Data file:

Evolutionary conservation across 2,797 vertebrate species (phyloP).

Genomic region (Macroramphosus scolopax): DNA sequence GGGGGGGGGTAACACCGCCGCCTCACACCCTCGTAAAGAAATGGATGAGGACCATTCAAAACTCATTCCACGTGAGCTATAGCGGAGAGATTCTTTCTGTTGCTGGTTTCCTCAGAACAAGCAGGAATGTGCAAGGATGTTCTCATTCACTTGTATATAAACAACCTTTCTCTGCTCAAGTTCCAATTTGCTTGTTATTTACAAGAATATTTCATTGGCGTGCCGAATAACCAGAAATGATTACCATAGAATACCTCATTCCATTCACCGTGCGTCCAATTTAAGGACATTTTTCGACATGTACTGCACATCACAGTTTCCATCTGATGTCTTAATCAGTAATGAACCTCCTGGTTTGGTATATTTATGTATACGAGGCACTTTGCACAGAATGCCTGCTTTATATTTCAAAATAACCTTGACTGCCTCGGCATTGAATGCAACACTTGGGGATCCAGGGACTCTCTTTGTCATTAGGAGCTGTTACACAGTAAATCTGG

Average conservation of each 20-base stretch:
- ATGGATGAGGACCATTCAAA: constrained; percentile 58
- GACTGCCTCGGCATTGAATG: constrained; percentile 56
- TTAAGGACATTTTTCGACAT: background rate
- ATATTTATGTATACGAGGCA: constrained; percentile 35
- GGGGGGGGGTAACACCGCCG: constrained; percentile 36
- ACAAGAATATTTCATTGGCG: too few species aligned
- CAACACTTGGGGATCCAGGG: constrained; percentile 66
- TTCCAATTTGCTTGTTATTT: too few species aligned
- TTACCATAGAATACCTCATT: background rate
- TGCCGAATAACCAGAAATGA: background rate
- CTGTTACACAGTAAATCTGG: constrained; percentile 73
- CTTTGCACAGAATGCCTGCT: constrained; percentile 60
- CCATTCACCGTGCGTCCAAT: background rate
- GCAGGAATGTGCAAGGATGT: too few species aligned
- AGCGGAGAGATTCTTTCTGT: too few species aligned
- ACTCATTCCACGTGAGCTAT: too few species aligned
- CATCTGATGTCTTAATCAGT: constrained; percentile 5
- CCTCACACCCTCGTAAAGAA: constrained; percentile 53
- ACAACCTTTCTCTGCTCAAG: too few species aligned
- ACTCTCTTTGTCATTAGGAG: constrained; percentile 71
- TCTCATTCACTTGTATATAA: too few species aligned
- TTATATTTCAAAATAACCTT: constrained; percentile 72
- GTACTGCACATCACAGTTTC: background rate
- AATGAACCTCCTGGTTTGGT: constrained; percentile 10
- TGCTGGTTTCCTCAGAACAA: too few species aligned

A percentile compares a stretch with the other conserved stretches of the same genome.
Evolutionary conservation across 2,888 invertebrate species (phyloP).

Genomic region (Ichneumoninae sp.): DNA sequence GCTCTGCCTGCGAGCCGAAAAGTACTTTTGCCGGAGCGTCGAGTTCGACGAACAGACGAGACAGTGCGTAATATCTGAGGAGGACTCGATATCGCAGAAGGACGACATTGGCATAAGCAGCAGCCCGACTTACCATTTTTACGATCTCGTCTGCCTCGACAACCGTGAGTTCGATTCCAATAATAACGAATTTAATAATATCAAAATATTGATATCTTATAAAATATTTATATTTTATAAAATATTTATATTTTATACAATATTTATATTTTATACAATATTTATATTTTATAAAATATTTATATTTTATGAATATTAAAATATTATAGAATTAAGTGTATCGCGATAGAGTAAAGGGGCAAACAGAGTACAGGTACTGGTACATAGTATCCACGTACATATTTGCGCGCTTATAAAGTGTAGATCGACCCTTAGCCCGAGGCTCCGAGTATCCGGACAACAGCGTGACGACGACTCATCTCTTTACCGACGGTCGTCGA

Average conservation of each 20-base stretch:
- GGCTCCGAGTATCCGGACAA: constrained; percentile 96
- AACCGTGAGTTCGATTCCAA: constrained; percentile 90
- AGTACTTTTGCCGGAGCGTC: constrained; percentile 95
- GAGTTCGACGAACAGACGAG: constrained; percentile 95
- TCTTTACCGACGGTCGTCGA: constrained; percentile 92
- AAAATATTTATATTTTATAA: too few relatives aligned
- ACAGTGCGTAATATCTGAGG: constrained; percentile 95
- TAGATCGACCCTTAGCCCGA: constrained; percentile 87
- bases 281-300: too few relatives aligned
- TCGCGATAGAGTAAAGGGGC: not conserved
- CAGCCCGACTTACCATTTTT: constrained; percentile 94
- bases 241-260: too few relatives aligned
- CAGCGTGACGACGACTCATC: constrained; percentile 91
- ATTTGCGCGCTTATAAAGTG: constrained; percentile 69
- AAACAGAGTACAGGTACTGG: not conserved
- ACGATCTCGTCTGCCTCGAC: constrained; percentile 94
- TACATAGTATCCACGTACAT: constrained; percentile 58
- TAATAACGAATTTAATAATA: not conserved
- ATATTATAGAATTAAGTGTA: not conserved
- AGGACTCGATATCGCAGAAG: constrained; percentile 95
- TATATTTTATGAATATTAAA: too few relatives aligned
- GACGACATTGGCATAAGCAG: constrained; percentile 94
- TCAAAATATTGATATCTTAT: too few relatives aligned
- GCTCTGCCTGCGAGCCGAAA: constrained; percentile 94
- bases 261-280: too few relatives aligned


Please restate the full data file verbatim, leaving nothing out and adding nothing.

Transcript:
Evolutionary conservation across 2,797 vertebrate species (phyloP).

Genomic region (Macroramphosus scolopax): DNA sequence GGGGGGGGGTAACACCGCCGCCTCACACCCTCGTAAAGAAATGGATGAGGACCATTCAAAACTCATTCCACGTGAGCTATAGCGGAGAGATTCTTTCTGTTGCTGGTTTCCTCAGAACAAGCAGGAATGTGCAAGGATGTTCTCATTCACTTGTATATAAACAACCTTTCTCTGCTCAAGTTCCAATTTGCTTGTTATTTACAAGAATATTTCATTGGCGTGCCGAATAACCAGAAATGATTACCATAGAATACCTCATTCCATTCACCGTGCGTCCAATTTAAGGACATTTTTCGACATGTACTGCACATCACAGTTTCCATCTGATGTCTTAATCAGTAATGAACCTCCTGGTTTGGTATATTTATGTATACGAGGCACTTTGCACAGAATGCCTGCTTTATATTTCAAAATAACCTTGACTGCCTCGGCATTGAATGCAACACTTGGGGATCCAGGGACTCTCTTTGTCATTAGGAGCTGTTACACAGTAAATCTGG

Average conservation of each 20-base stretch:
- ATGGATGAGGACCATTCAAA: constrained; percentile 58
- GACTGCCTCGGCATTGAATG: constrained; percentile 56
- TTAAGGACATTTTTCGACAT: background rate
- ATATTTATGTATACGAGGCA: constrained; percentile 35
- GGGGGGGGGTAACACCGCCG: constrained; percentile 36
- ACAAGAATATTTCATTGGCG: too few species aligned
- CAACACTTGGGGATCCAGGG: constrained; percentile 66
- TTCCAATTTGCTTGTTATTT: too few species aligned
- TTACCATAGAATACCTCATT: background rate
- TGCCGAATAACCAGAAATGA: background rate
- CTGTTACACAGTAAATCTGG: constrained; percentile 73
- CTTTGCACAGAATGCCTGCT: constrained; percentile 60
- CCATTCACCGTGCGTCCAAT: background rate
- GCAGGAATGTGCAAGGATGT: too few species aligned
- AGCGGAGAGATTCTTTCTGT: too few species aligned
- ACTCATTCCACGTGAGCTAT: too few species aligned
- CATCTGATGTCTTAATCAGT: constrained; percentile 5
- CCTCACACCCTCGTAAAGAA: constrained; percentile 53
- ACAACCTTTCTCTGCTCAAG: too few species aligned
- ACTCTCTTTGTCATTAGGAG: constrained; percentile 71
- TCTCATTCACTTGTATATAA: too few species aligned
- TTATATTTCAAAATAACCTT: constrained; percentile 72
- GTACTGCACATCACAGTTTC: background rate
- AATGAACCTCCTGGTTTGGT: constrained; percentile 10
- TGCTGGTTTCCTCAGAACAA: too few species aligned

A percentile compares a stretch with the other conserved stretches of the same genome.
Evolutionary conservation across 2,888 invertebrate species (phyloP).

Genomic region (Ichneumoninae sp.): DNA sequence GCTCTGCCTGCGAGCCGAAAAGTACTTTTGCCGGAGCGTCGAGTTCGACGAACAGACGAGACAGTGCGTAATATCTGAGGAGGACTCGATATCGCAGAAGGACGACATTGGCATAAGCAGCAGCCCGACTTACCATTTTTACGATCTCGTCTGCCTCGACAACCGTGAGTTCGATTCCAATAATAACGAATTTAATAATATCAAAATATTGATATCTTATAAAATATTTATATTTTATAAAATATTTATATTTTATACAATATTTATATTTTATACAATATTTATATTTTATAAAATATTTATATTTTATGAATATTAAAATATTATAGAATTAAGTGTATCGCGATAGAGTAAAGGGGCAAACAGAGTACAGGTACTGGTACATAGTATCCACGTACATATTTGCGCGCTTATAAAGTGTAGATCGACCCTTAGCCCGAGGCTCCGAGTATCCGGACAACAGCGTGACGACGACTCATCTCTTTACCGACGGTCGTCGA

Average conservation of each 20-base stretch:
- GGCTCCGAGTATCCGGACAA: constrained; percentile 96
- AACCGTGAGTTCGATTCCAA: constrained; percentile 90
- AGTACTTTTGCCGGAGCGTC: constrained; percentile 95
- GAGTTCGACGAACAGACGAG: constrained; percentile 95
- TCTTTACCGACGGTCGTCGA: constrained; percentile 92
- AAAATATTTATATTTTATAA: too few relatives aligned
- ACAGTGCGTAATATCTGAGG: constrained; percentile 95
- TAGATCGACCCTTAGCCCGA: constrained; percentile 87
- bases 281-300: too few relatives aligned
- TCGCGATAGAGTAAAGGGGC: not conserved
- CAGCCCGACTTACCATTTTT: constrained; percentile 94
- bases 241-260: too few relatives aligned
- CAGCGTGACGACGACTCATC: constrained; percentile 91
- ATTTGCGCGCTTATAAAGTG: constrained; percentile 69
- AAACAGAGTACAGGTACTGG: not conserved
- ACGATCTCGTCTGCCTCGAC: constrained; percentile 94
- TACATAGTATCCACGTACAT: constrained; percentile 58
- TAATAACGAATTTAATAATA: not conserved
- ATATTATAGAATTAAGTGTA: not conserved
- AGGACTCGATATCGCAGAAG: constrained; percentile 95
- TATATTTTATGAATATTAAA: too few relatives aligned
- GACGACATTGGCATAAGCAG: constrained; percentile 94
- TCAAAATATTGATATCTTAT: too few relatives aligned
- GCTCTGCCTGCGAGCCGAAA: constrained; percentile 94
- bases 261-280: too few relatives aligned